I don't watch TV. I won't be raising ds watching TV.
But advertising does exist all over the place: in the gas stations, magazines, bill boards, radio, etc...
I believe in educating children on consumerism, and the motivation behind advertising... as well as educating them on all these products and services... some are "good" ,some are "bad'. Let's teach our kids why coca-cola is crap, and why a natural juice spritzer is a better choice... lets teach them openly and honostly about toys and their connection w/ child-labor and sweatshops... lets teach them about greed and trickery in advertising... etc. etc. etc.
It doesn't work to hide our little ones from all the wrongs of the world, we need to empower them through knowledge and teach them to make responsible choices.
post #10 of 17
Thread Starter 
I don't think it matters whether it is Stoneyfield Farms or McDonalds. Advertising uses psychology to plant an idea in our heads that we want or even need a certain product. They use imagery and dialogue to make our current lives seem inadequate without that product. It should not be directed at children, no matter what. It is all well and good to say that your children will have limited exposure to it, and that you will teach your children to see through the advertising, but what about the rest of kids? I can guarantee that a large number of kids, perhaps even most, are not taught about this at all. Many kids are left to watch the tv for hours a day, with no parental guidance. Is it ok to let all of them be brainwashed into needing McDonald's? Or Stoneyfield Farms? I don't think so.
post #11 of 17
Thread Starter 
I love Adbusters! I found this great article at http://adbusters.org/campaigns/comme...x/doctors.html

<In Europe, the Swedish government reviewed research on children's ability to understand advertising and now prohibits all commercial TV ads directed at kids under the age of 12.

Lars Marén, a Swedish government spokesman, explains the decision in language to chill any Saatchi & Saatchi exec: "TV advertising targeted at young children does not stand the most fundamental rule of advertising ethics: that advertisements should be easily recognizable as such, namely by those who form the target group."

The psychologists' letter can be viewed at www.essential.org/alert. >
post #12 of 17
Just read scary statistic: the average American watches 3hours and 46 minutes of television a day. This means that by the time your 65, you will have watched 9 years of television.

post #13 of 17
Education about advertising is important. My children and I sometimes have discussions along the lines of "Why do you suppose they show a beautiful woman driving that car they're trying to sell?" I've also tried to teach them the difference between their wants and needs and we've discussed how advertisements tell you that you NEED to buy stuff.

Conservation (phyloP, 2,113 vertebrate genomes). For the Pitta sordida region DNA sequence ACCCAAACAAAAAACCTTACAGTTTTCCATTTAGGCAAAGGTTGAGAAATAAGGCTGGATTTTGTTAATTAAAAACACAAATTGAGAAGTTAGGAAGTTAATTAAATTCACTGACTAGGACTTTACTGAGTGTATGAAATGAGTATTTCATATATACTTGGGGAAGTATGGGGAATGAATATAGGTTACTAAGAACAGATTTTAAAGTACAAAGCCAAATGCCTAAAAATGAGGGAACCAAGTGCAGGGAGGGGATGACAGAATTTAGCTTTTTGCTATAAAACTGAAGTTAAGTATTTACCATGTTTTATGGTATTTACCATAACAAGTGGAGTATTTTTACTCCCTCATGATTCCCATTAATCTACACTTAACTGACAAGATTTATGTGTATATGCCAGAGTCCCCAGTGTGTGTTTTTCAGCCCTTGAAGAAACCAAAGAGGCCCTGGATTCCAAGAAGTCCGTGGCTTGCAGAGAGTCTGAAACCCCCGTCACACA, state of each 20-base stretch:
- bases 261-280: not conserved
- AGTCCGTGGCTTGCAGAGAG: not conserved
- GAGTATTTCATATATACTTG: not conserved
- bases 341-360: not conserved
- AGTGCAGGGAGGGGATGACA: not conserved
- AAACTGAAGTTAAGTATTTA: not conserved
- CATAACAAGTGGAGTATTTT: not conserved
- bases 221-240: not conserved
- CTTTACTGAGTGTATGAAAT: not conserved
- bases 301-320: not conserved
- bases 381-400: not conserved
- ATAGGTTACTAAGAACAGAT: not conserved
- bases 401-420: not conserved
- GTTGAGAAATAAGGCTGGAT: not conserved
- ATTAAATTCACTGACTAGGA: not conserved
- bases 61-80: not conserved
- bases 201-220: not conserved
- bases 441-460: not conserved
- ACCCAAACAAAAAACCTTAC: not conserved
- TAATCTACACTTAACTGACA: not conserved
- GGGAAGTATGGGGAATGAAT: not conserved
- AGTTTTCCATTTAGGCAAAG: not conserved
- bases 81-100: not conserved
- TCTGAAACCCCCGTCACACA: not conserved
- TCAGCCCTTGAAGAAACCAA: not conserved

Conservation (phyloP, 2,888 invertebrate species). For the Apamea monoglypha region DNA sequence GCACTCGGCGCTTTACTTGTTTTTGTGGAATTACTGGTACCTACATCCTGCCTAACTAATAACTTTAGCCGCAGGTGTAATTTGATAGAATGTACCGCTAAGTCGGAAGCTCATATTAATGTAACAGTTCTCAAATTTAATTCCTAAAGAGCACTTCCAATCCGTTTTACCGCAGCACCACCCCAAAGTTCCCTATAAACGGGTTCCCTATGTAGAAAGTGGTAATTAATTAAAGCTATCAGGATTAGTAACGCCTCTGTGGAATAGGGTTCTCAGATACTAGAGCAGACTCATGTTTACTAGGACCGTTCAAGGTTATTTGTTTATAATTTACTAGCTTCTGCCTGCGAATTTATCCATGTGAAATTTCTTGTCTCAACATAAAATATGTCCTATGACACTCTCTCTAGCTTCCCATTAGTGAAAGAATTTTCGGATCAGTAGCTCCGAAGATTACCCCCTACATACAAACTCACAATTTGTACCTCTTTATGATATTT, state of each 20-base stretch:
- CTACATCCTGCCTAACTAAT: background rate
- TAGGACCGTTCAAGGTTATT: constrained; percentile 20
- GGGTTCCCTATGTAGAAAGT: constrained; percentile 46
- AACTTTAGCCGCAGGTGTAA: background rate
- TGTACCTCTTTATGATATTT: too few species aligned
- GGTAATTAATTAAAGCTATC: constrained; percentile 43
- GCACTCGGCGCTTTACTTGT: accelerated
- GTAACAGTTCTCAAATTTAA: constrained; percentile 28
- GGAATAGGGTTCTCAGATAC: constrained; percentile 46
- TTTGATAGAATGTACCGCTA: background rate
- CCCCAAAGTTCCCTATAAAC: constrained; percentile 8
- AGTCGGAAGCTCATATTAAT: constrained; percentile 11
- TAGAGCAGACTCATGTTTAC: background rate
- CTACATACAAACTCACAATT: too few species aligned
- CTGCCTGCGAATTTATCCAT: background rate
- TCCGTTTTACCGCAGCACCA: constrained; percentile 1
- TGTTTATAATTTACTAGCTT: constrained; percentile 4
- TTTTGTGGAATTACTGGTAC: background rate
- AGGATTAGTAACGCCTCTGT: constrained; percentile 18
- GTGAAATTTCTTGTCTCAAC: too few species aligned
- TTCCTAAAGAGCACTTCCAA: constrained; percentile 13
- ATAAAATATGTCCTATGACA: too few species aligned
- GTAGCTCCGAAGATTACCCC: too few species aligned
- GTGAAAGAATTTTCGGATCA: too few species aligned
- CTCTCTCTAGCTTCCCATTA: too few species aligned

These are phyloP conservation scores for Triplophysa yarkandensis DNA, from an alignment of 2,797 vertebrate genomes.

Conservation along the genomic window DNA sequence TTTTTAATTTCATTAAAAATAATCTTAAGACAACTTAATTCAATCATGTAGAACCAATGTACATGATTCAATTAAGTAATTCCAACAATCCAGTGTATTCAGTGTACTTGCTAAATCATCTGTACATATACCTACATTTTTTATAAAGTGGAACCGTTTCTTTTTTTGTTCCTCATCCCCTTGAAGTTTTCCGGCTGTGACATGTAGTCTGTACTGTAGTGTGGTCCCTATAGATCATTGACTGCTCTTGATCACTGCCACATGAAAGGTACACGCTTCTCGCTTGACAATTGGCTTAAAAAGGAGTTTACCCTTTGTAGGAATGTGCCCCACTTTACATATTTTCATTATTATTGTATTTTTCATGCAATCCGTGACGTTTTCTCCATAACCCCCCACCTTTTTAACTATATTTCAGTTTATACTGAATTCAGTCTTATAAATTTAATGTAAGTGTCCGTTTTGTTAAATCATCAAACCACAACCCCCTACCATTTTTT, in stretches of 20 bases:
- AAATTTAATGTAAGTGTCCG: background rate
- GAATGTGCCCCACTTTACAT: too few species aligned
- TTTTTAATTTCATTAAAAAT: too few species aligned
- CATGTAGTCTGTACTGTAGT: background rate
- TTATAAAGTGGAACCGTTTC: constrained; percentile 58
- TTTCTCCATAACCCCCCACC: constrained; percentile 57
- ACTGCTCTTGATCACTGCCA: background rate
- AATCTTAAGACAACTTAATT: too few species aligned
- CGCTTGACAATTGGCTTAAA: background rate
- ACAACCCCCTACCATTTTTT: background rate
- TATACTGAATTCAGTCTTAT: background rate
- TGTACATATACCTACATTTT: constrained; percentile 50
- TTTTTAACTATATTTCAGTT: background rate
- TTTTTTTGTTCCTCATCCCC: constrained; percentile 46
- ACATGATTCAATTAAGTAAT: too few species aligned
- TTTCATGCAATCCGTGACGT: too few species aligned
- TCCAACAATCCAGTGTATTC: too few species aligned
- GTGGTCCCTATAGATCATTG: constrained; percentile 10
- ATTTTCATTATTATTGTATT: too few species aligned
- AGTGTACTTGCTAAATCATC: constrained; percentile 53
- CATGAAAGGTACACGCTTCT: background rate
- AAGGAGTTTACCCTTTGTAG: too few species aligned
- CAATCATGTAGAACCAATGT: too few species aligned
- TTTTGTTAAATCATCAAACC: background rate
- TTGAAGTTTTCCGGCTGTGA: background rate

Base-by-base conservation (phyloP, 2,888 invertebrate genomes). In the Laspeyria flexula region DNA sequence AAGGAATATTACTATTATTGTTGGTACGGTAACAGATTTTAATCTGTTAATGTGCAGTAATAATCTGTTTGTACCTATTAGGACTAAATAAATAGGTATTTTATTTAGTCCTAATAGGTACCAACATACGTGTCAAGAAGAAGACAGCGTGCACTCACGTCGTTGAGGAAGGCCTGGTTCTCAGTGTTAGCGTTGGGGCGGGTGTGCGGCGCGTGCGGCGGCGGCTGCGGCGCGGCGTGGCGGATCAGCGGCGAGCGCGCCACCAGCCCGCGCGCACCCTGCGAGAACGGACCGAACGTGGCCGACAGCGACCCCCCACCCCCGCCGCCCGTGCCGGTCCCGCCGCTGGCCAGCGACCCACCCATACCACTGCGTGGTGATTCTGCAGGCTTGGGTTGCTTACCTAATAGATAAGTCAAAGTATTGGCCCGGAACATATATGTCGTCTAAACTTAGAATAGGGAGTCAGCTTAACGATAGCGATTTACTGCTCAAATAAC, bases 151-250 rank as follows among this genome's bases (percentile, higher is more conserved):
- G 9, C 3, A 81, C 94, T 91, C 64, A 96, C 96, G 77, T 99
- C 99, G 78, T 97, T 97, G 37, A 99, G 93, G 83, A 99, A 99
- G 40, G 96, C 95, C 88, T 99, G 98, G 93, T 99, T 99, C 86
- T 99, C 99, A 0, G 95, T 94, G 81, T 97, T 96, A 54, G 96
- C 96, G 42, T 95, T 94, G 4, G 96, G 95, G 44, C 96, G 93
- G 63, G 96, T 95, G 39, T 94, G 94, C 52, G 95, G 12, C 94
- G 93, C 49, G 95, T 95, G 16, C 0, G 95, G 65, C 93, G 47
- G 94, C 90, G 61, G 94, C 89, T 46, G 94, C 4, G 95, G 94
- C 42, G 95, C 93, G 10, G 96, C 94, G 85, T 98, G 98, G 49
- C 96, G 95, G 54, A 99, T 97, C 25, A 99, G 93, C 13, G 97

When ds was 5 and eating Cocoa Puffs at his grandma's house, (She always stocks the junk cereals), he was reading the box and said to me "Mom, there's a bad ad on this cereal box." When I asked him what he meant he said "This ad says that I need Cocoa Puffs. I may want Cocoa Puffs, but I don't need them." So I guess the lessons are sinking in.
post #14 of 17
In some cases it's obvious, but how can we draw a line saying "this advertising is directed toward children/ this advertising is not"?

I worked on a study observing third grade classrooms and found several classrooms teaching about advertising. It's great!
post #15 of 17
Hey, Yammer that reminds me of your "I want my kids to be really smart" thread. I loved that one.

post #16 of 17
Today I was peeling oranges for my children's lunch boxes and I noticed little stickers on the oranges that said "Grinch soon available on video and DVD!" Even our fresh fruit is tainted with ads! What's next? Will the icing on Pop Tarts form advertising messages? Will little prizes pop out of bags of frozen peas?
post #17 of 17
Yammer, you're a riot. :LOL

I'm also disturbed by the way advertisements seem to be taking over the world! I mean, even sporting events - we now have things like "The Coca-Cola Figure Skating Challenge" or the "Continental Airlines Stadium." It's kind of Big Brother-like in a way, no?

I had heard that marketing to children was not allowed in Europe, and that sounds great to me. This is why I won't let dd watch any commercial television. We watch some shows on PBS, but we usually stick to videos, or I'll tape some programs for her, like Blue's Clues, which I think is a good show but the commercials on Nickelodeon are horrifying! They're all for junk food and really crappy toys, and the commercials themselves are so full of stereotypes - like the boy riding a cool bike while a group of giggling girls look on admiringly. Ugh. :mad:

When I was teaching, we would often get free supplies like textbook covers for the students that were covered with advertisements - I never gave them out! I think it's important to teach our kids to view advertising for what it is - people trying to get our money in whatever way they can! I liked to teach my students about this in school, and I plan on teaching it to dd, but at age 3, I think i am serving her best by limiting her access to such things. I will not let corporate America turn my dd into a mall rat!